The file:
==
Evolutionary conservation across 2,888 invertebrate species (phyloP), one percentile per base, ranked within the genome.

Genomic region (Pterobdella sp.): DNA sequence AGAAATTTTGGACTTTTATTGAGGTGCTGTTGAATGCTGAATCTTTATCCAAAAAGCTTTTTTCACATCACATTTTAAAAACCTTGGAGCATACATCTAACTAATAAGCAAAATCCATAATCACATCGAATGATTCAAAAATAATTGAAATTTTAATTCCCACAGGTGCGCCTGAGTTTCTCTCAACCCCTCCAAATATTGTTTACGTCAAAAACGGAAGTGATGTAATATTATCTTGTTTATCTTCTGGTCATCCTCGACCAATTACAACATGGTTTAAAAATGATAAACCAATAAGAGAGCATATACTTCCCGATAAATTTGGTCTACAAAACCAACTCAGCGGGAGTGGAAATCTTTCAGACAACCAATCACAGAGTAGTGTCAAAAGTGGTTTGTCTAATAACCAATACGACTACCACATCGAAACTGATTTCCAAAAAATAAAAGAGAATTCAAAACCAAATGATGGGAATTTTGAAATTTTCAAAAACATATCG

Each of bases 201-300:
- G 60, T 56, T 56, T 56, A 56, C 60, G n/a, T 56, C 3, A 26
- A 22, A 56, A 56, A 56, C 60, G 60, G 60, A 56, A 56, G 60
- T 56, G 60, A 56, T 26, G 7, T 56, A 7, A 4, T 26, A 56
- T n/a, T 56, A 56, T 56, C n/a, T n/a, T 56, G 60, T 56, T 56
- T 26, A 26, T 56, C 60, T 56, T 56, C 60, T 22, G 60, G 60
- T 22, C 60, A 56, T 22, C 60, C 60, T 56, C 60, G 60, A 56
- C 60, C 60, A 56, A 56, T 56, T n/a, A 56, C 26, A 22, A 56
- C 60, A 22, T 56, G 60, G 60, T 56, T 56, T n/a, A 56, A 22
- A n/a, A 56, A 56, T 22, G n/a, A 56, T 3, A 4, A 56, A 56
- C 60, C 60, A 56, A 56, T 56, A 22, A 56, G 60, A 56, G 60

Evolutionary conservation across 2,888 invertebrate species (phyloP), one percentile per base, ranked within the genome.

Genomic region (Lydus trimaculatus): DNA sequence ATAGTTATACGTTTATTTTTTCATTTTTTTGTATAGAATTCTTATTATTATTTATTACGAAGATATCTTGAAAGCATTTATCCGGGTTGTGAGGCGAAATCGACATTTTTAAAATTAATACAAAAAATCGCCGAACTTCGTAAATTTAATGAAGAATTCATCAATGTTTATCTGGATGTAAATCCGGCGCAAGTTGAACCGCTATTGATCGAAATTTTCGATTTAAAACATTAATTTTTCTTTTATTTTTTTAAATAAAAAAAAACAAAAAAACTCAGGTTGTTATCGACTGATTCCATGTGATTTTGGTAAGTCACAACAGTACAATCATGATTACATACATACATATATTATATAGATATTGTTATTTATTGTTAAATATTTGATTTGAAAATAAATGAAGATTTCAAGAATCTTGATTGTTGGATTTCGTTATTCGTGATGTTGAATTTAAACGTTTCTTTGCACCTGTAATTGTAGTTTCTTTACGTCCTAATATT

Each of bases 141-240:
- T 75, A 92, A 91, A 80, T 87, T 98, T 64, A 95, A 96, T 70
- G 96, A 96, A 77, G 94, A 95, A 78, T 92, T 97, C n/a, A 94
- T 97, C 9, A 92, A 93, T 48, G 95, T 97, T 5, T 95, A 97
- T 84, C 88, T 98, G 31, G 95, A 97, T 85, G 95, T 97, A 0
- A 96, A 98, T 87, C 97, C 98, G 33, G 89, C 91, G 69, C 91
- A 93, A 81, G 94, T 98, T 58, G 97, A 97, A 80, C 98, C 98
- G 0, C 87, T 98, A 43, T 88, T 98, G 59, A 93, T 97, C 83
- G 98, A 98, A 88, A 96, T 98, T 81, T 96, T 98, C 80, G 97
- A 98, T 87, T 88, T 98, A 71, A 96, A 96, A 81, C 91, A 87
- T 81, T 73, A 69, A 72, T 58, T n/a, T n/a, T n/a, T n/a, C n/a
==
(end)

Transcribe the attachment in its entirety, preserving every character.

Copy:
Evolutionary conservation across 2,888 invertebrate species (phyloP), one percentile per base, ranked within the genome.

Genomic region (Pterobdella sp.): DNA sequence AGAAATTTTGGACTTTTATTGAGGTGCTGTTGAATGCTGAATCTTTATCCAAAAAGCTTTTTTCACATCACATTTTAAAAACCTTGGAGCATACATCTAACTAATAAGCAAAATCCATAATCACATCGAATGATTCAAAAATAATTGAAATTTTAATTCCCACAGGTGCGCCTGAGTTTCTCTCAACCCCTCCAAATATTGTTTACGTCAAAAACGGAAGTGATGTAATATTATCTTGTTTATCTTCTGGTCATCCTCGACCAATTACAACATGGTTTAAAAATGATAAACCAATAAGAGAGCATATACTTCCCGATAAATTTGGTCTACAAAACCAACTCAGCGGGAGTGGAAATCTTTCAGACAACCAATCACAGAGTAGTGTCAAAAGTGGTTTGTCTAATAACCAATACGACTACCACATCGAAACTGATTTCCAAAAAATAAAAGAGAATTCAAAACCAAATGATGGGAATTTTGAAATTTTCAAAAACATATCG

Each of bases 201-300:
- G 60, T 56, T 56, T 56, A 56, C 60, G n/a, T 56, C 3, A 26
- A 22, A 56, A 56, A 56, C 60, G 60, G 60, A 56, A 56, G 60
- T 56, G 60, A 56, T 26, G 7, T 56, A 7, A 4, T 26, A 56
- T n/a, T 56, A 56, T 56, C n/a, T n/a, T 56, G 60, T 56, T 56
- T 26, A 26, T 56, C 60, T 56, T 56, C 60, T 22, G 60, G 60
- T 22, C 60, A 56, T 22, C 60, C 60, T 56, C 60, G 60, A 56
- C 60, C 60, A 56, A 56, T 56, T n/a, A 56, C 26, A 22, A 56
- C 60, A 22, T 56, G 60, G 60, T 56, T 56, T n/a, A 56, A 22
- A n/a, A 56, A 56, T 22, G n/a, A 56, T 3, A 4, A 56, A 56
- C 60, C 60, A 56, A 56, T 56, A 22, A 56, G 60, A 56, G 60

Evolutionary conservation across 2,888 invertebrate species (phyloP), one percentile per base, ranked within the genome.

Genomic region (Lydus trimaculatus): DNA sequence ATAGTTATACGTTTATTTTTTCATTTTTTTGTATAGAATTCTTATTATTATTTATTACGAAGATATCTTGAAAGCATTTATCCGGGTTGTGAGGCGAAATCGACATTTTTAAAATTAATACAAAAAATCGCCGAACTTCGTAAATTTAATGAAGAATTCATCAATGTTTATCTGGATGTAAATCCGGCGCAAGTTGAACCGCTATTGATCGAAATTTTCGATTTAAAACATTAATTTTTCTTTTATTTTTTTAAATAAAAAAAAACAAAAAAACTCAGGTTGTTATCGACTGATTCCATGTGATTTTGGTAAGTCACAACAGTACAATCATGATTACATACATACATATATTATATAGATATTGTTATTTATTGTTAAATATTTGATTTGAAAATAAATGAAGATTTCAAGAATCTTGATTGTTGGATTTCGTTATTCGTGATGTTGAATTTAAACGTTTCTTTGCACCTGTAATTGTAGTTTCTTTACGTCCTAATATT

Each of bases 141-240:
- T 75, A 92, A 91, A 80, T 87, T 98, T 64, A 95, A 96, T 70
- G 96, A 96, A 77, G 94, A 95, A 78, T 92, T 97, C n/a, A 94
- T 97, C 9, A 92, A 93, T 48, G 95, T 97, T 5, T 95, A 97
- T 84, C 88, T 98, G 31, G 95, A 97, T 85, G 95, T 97, A 0
- A 96, A 98, T 87, C 97, C 98, G 33, G 89, C 91, G 69, C 91
- A 93, A 81, G 94, T 98, T 58, G 97, A 97, A 80, C 98, C 98
- G 0, C 87, T 98, A 43, T 88, T 98, G 59, A 93, T 97, C 83
- G 98, A 98, A 88, A 96, T 98, T 81, T 96, T 98, C 80, G 97
- A 98, T 87, T 88, T 98, A 71, A 96, A 96, A 81, C 91, A 87
- T 81, T 73, A 69, A 72, T 58, T n/a, T n/a, T n/a, T n/a, C n/a